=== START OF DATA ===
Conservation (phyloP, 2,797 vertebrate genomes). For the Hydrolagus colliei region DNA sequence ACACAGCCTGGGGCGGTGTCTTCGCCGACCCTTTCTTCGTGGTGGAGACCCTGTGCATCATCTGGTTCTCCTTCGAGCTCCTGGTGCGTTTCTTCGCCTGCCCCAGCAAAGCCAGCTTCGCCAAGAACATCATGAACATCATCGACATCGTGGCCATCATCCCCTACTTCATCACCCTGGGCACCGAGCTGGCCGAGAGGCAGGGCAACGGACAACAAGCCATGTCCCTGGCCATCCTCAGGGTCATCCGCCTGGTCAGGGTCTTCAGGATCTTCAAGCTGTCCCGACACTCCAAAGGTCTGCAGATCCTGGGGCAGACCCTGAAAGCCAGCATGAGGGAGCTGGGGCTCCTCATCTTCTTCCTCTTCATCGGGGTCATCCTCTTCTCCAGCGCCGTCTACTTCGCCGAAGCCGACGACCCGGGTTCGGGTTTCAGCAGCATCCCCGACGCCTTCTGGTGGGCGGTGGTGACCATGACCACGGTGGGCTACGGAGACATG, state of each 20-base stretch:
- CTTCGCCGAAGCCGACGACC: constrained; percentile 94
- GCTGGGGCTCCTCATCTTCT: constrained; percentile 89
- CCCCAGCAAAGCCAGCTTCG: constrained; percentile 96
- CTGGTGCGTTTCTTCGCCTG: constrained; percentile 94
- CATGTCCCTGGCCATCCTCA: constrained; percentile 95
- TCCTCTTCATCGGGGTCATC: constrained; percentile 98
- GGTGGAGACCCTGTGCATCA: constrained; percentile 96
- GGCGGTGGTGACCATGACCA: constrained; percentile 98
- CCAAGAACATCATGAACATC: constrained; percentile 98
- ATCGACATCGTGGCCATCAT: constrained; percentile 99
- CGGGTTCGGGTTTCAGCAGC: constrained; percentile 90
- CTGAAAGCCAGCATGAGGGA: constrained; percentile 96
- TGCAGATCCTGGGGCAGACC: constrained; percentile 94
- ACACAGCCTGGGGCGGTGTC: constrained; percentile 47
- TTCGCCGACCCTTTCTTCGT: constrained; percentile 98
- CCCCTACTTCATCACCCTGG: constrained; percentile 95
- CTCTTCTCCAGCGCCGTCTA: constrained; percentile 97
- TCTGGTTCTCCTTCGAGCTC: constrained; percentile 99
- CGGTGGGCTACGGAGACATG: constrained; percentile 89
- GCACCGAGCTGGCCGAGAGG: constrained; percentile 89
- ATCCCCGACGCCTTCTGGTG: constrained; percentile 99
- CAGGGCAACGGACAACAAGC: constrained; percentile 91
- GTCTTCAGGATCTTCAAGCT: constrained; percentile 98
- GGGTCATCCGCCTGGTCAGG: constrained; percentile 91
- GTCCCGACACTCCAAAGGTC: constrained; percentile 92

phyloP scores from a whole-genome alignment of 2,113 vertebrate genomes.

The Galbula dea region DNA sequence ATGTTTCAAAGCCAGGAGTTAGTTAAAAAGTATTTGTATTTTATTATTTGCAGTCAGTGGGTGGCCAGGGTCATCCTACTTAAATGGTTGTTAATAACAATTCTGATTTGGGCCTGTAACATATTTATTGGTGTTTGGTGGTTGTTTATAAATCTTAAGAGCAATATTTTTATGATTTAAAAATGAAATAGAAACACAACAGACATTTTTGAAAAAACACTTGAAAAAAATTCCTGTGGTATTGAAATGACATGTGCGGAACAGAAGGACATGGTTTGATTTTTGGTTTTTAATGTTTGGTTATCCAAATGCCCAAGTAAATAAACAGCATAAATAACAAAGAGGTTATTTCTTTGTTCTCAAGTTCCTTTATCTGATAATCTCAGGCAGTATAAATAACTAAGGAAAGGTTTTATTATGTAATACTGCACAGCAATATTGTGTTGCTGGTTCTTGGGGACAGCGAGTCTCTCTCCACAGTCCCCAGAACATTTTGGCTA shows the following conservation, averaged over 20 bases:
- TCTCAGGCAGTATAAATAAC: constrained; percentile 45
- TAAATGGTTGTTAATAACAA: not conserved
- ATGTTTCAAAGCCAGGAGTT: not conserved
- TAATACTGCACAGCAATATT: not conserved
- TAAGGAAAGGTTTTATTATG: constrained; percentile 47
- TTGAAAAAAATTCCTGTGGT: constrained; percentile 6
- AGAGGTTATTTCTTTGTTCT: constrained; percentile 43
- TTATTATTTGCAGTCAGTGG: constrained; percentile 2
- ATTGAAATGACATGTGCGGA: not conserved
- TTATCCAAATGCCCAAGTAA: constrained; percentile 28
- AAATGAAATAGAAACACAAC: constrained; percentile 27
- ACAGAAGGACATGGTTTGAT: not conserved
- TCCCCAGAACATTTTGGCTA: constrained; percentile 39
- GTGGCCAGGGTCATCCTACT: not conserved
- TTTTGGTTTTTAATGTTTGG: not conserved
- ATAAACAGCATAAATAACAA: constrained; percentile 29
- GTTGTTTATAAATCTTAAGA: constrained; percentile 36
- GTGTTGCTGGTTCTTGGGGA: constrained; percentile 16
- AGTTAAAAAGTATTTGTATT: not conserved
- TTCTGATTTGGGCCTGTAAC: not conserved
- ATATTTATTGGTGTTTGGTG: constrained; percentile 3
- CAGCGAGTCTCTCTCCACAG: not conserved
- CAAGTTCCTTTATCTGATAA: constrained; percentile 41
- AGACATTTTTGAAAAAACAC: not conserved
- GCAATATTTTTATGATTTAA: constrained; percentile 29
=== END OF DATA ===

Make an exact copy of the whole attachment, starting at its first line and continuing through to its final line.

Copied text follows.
Conservation (phyloP, 2,797 vertebrate genomes). For the Hydrolagus colliei region DNA sequence ACACAGCCTGGGGCGGTGTCTTCGCCGACCCTTTCTTCGTGGTGGAGACCCTGTGCATCATCTGGTTCTCCTTCGAGCTCCTGGTGCGTTTCTTCGCCTGCCCCAGCAAAGCCAGCTTCGCCAAGAACATCATGAACATCATCGACATCGTGGCCATCATCCCCTACTTCATCACCCTGGGCACCGAGCTGGCCGAGAGGCAGGGCAACGGACAACAAGCCATGTCCCTGGCCATCCTCAGGGTCATCCGCCTGGTCAGGGTCTTCAGGATCTTCAAGCTGTCCCGACACTCCAAAGGTCTGCAGATCCTGGGGCAGACCCTGAAAGCCAGCATGAGGGAGCTGGGGCTCCTCATCTTCTTCCTCTTCATCGGGGTCATCCTCTTCTCCAGCGCCGTCTACTTCGCCGAAGCCGACGACCCGGGTTCGGGTTTCAGCAGCATCCCCGACGCCTTCTGGTGGGCGGTGGTGACCATGACCACGGTGGGCTACGGAGACATG, state of each 20-base stretch:
- CTTCGCCGAAGCCGACGACC: constrained; percentile 94
- GCTGGGGCTCCTCATCTTCT: constrained; percentile 89
- CCCCAGCAAAGCCAGCTTCG: constrained; percentile 96
- CTGGTGCGTTTCTTCGCCTG: constrained; percentile 94
- CATGTCCCTGGCCATCCTCA: constrained; percentile 95
- TCCTCTTCATCGGGGTCATC: constrained; percentile 98
- GGTGGAGACCCTGTGCATCA: constrained; percentile 96
- GGCGGTGGTGACCATGACCA: constrained; percentile 98
- CCAAGAACATCATGAACATC: constrained; percentile 98
- ATCGACATCGTGGCCATCAT: constrained; percentile 99
- CGGGTTCGGGTTTCAGCAGC: constrained; percentile 90
- CTGAAAGCCAGCATGAGGGA: constrained; percentile 96
- TGCAGATCCTGGGGCAGACC: constrained; percentile 94
- ACACAGCCTGGGGCGGTGTC: constrained; percentile 47
- TTCGCCGACCCTTTCTTCGT: constrained; percentile 98
- CCCCTACTTCATCACCCTGG: constrained; percentile 95
- CTCTTCTCCAGCGCCGTCTA: constrained; percentile 97
- TCTGGTTCTCCTTCGAGCTC: constrained; percentile 99
- CGGTGGGCTACGGAGACATG: constrained; percentile 89
- GCACCGAGCTGGCCGAGAGG: constrained; percentile 89
- ATCCCCGACGCCTTCTGGTG: constrained; percentile 99
- CAGGGCAACGGACAACAAGC: constrained; percentile 91
- GTCTTCAGGATCTTCAAGCT: constrained; percentile 98
- GGGTCATCCGCCTGGTCAGG: constrained; percentile 91
- GTCCCGACACTCCAAAGGTC: constrained; percentile 92

phyloP scores from a whole-genome alignment of 2,113 vertebrate genomes.

The Galbula dea region DNA sequence ATGTTTCAAAGCCAGGAGTTAGTTAAAAAGTATTTGTATTTTATTATTTGCAGTCAGTGGGTGGCCAGGGTCATCCTACTTAAATGGTTGTTAATAACAATTCTGATTTGGGCCTGTAACATATTTATTGGTGTTTGGTGGTTGTTTATAAATCTTAAGAGCAATATTTTTATGATTTAAAAATGAAATAGAAACACAACAGACATTTTTGAAAAAACACTTGAAAAAAATTCCTGTGGTATTGAAATGACATGTGCGGAACAGAAGGACATGGTTTGATTTTTGGTTTTTAATGTTTGGTTATCCAAATGCCCAAGTAAATAAACAGCATAAATAACAAAGAGGTTATTTCTTTGTTCTCAAGTTCCTTTATCTGATAATCTCAGGCAGTATAAATAACTAAGGAAAGGTTTTATTATGTAATACTGCACAGCAATATTGTGTTGCTGGTTCTTGGGGACAGCGAGTCTCTCTCCACAGTCCCCAGAACATTTTGGCTA shows the following conservation, averaged over 20 bases:
- TCTCAGGCAGTATAAATAAC: constrained; percentile 45
- TAAATGGTTGTTAATAACAA: not conserved
- ATGTTTCAAAGCCAGGAGTT: not conserved
- TAATACTGCACAGCAATATT: not conserved
- TAAGGAAAGGTTTTATTATG: constrained; percentile 47
- TTGAAAAAAATTCCTGTGGT: constrained; percentile 6
- AGAGGTTATTTCTTTGTTCT: constrained; percentile 43
- TTATTATTTGCAGTCAGTGG: constrained; percentile 2
- ATTGAAATGACATGTGCGGA: not conserved
- TTATCCAAATGCCCAAGTAA: constrained; percentile 28
- AAATGAAATAGAAACACAAC: constrained; percentile 27
- ACAGAAGGACATGGTTTGAT: not conserved
- TCCCCAGAACATTTTGGCTA: constrained; percentile 39
- GTGGCCAGGGTCATCCTACT: not conserved
- TTTTGGTTTTTAATGTTTGG: not conserved
- ATAAACAGCATAAATAACAA: constrained; percentile 29
- GTTGTTTATAAATCTTAAGA: constrained; percentile 36
- GTGTTGCTGGTTCTTGGGGA: constrained; percentile 16
- AGTTAAAAAGTATTTGTATT: not conserved
- TTCTGATTTGGGCCTGTAAC: not conserved
- ATATTTATTGGTGTTTGGTG: constrained; percentile 3
- CAGCGAGTCTCTCTCCACAG: not conserved
- CAAGTTCCTTTATCTGATAA: constrained; percentile 41
- AGACATTTTTGAAAAAACAC: not conserved
- GCAATATTTTTATGATTTAA: constrained; percentile 29